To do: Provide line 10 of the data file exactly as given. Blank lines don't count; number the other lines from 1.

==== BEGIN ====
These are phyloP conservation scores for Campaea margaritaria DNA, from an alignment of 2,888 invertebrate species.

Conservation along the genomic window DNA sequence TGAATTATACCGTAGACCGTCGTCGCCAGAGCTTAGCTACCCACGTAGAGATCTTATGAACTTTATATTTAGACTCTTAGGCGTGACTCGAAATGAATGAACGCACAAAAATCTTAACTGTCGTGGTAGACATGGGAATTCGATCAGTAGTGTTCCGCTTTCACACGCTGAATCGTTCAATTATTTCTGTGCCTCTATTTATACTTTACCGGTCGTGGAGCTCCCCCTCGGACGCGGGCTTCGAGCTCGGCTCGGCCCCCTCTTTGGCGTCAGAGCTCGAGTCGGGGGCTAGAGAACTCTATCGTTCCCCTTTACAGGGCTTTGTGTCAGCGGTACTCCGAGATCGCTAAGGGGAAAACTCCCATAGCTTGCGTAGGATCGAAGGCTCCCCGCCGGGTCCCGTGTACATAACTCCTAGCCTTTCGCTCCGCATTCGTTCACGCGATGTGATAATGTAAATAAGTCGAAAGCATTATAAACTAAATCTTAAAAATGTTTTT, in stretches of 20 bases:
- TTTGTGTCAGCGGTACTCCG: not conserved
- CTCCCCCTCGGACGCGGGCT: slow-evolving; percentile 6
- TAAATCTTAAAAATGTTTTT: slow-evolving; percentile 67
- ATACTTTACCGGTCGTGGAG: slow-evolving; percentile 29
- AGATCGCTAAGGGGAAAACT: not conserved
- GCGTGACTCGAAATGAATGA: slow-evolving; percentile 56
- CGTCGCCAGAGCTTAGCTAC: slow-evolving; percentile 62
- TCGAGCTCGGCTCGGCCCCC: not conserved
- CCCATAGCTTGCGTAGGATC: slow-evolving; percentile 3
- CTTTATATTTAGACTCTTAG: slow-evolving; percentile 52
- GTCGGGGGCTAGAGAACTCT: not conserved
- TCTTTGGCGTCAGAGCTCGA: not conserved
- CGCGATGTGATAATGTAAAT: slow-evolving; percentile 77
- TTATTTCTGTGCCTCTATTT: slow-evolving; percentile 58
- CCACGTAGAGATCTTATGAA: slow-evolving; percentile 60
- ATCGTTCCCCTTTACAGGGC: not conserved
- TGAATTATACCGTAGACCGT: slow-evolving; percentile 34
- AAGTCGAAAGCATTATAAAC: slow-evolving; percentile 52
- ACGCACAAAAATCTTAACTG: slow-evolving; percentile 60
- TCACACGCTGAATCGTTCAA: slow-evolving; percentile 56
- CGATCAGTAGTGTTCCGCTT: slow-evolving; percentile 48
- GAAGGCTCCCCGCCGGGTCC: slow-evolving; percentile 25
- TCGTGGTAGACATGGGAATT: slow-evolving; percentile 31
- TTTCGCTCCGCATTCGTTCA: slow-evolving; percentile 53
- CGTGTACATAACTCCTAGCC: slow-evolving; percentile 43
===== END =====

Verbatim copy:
- TCGAGCTCGGCTCGGCCCCC: not conserved